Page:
Man shoots Johns Hopkins doctor before killing his mother and himself

By Calvin Palmer

A man who became upset over the medical care his mother was receiving shot a doctor at Johns Hopkins Hospital this morning.

Paul Warren Pardus, 50, barricaded himself in his mother’s room on the eighth floor of the Nelson Building and police negotiators spent two hours trying to persuade him to surrender.

Police said Pardus, of Arlington, Virginia, was known to hospital officials as Warren Davis. Detectives are awaiting fingerprint analysis from the FBI to confirm his identity.

At 1:30 pm armed police stormed the room and found the mother, Jean Davis, dead in bed from a gunshot wound and her son dying on the floor.

The shooting and stand-off were sparked by a conversation between Pardus and an unidentified doctor over the care of his mother.

During the discussion, he became “overwhelmed by the news of his mother’s condition,” said Baltimore police commissioner Frederick H. Bealefeld III, and pulled a semi-automatic handgun from his waist, shooting the doctor in the abdomen.

The doctor collapsed outside the doorway.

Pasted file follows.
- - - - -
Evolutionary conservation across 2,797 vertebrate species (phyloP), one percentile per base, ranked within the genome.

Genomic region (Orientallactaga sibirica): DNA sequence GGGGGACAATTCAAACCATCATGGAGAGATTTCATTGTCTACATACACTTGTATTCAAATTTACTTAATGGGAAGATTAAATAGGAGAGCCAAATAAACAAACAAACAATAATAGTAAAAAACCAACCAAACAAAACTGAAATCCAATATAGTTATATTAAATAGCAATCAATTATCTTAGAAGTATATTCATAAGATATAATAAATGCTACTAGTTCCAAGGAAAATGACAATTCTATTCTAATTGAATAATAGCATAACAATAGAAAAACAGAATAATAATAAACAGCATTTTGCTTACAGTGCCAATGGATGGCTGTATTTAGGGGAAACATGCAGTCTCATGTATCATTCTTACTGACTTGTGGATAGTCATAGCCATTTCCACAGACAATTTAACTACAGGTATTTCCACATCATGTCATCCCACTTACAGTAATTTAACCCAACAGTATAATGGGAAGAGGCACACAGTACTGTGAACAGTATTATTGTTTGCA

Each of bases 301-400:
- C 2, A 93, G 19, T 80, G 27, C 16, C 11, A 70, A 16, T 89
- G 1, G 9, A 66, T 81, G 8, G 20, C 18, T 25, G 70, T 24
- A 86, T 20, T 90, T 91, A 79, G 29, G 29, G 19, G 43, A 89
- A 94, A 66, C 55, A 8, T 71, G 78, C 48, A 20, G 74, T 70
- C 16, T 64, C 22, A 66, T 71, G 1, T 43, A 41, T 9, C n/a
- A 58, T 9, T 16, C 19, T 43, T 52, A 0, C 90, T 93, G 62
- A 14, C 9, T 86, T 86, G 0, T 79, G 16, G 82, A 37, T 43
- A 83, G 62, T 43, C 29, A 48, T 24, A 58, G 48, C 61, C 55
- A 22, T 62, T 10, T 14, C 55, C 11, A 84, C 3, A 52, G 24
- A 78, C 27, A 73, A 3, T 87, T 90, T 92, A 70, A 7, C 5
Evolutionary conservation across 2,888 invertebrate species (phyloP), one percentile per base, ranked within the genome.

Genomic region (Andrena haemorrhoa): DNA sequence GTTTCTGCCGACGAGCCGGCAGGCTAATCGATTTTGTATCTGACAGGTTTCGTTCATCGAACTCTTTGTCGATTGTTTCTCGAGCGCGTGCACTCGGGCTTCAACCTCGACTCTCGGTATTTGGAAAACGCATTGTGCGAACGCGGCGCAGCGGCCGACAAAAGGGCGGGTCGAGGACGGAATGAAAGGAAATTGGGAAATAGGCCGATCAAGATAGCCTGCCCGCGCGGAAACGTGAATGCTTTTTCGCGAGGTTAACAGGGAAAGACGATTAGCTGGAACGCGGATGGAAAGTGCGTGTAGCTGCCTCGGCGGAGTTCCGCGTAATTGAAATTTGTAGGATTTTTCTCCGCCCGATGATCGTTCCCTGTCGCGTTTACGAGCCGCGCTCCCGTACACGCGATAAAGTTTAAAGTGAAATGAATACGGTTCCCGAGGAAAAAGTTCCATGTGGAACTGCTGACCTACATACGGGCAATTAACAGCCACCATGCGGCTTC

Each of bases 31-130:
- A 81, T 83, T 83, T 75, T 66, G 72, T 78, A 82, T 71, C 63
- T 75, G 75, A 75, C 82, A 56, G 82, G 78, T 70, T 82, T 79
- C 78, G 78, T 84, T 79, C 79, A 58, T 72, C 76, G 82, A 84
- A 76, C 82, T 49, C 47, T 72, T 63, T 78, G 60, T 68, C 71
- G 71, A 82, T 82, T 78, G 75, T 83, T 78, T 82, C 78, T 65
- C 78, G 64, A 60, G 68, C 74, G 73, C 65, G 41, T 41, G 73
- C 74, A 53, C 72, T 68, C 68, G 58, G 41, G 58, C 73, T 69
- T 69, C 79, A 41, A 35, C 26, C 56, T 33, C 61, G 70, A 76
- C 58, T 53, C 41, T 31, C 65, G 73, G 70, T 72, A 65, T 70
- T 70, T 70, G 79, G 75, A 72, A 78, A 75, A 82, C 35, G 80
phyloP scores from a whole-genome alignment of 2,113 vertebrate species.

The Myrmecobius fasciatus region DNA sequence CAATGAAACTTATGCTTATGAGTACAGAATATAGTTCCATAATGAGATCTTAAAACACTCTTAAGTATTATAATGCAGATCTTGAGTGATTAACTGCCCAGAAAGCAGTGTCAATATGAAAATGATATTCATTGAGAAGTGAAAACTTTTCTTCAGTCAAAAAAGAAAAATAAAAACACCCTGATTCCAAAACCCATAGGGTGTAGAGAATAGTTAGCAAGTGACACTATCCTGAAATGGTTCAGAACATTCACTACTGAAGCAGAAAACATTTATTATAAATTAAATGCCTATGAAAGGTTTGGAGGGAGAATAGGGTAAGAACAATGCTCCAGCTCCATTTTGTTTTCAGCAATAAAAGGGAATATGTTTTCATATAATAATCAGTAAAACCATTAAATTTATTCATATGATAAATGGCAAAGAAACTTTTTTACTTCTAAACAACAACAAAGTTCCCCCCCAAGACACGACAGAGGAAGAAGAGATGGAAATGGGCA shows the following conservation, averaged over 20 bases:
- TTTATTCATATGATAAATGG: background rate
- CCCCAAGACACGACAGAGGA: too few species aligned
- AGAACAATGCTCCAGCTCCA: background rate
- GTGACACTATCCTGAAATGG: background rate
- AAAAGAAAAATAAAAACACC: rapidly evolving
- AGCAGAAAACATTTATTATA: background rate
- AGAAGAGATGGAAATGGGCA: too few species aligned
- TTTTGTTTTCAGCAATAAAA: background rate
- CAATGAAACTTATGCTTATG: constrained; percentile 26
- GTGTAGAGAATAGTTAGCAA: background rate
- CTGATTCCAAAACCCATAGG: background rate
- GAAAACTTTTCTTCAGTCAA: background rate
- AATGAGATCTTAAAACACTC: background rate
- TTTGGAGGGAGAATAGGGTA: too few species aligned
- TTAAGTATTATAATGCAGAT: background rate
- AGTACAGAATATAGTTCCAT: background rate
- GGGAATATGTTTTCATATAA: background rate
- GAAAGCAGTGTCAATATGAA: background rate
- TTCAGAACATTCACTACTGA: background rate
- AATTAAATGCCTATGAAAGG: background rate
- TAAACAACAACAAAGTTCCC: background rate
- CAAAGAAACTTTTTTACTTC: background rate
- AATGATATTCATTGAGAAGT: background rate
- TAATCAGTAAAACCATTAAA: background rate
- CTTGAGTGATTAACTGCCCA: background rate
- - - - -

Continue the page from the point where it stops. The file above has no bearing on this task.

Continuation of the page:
“The suspect was seen running into his mother’s room, brandishing the handgun in the direction of his mother, who was confined to the bed,” said Bealefeld.

The doctor who has not been named was immediately taken to surgery and his condition was said to be stable.

Police are treating the incident as a murder-suicide.

Jacqueline Billy, a nurse who works in respiratory care, said she was on the seventh floor when the doctor was shot. She said she got in an elevator and accidentally went up to the eighth floor. She was greeted by police, guns drawn, who ordered her to shut the door.

“I was petrified, the door opened and there are a bunch of guns. You never expect that,” she said.

The Nelson Building, the main hospital tower, is home to orthopedic, spine, trauma and thoracic services.

With more than 30,000 employees, Johns Hopkins Medicine is among Maryland’s largest private employers and the largest in Baltimore. The hospital has more than 1,000 beds and more than 1,700 full-time doctors.

[Based on reports by The Baltimore Sun and  Associated Press.]

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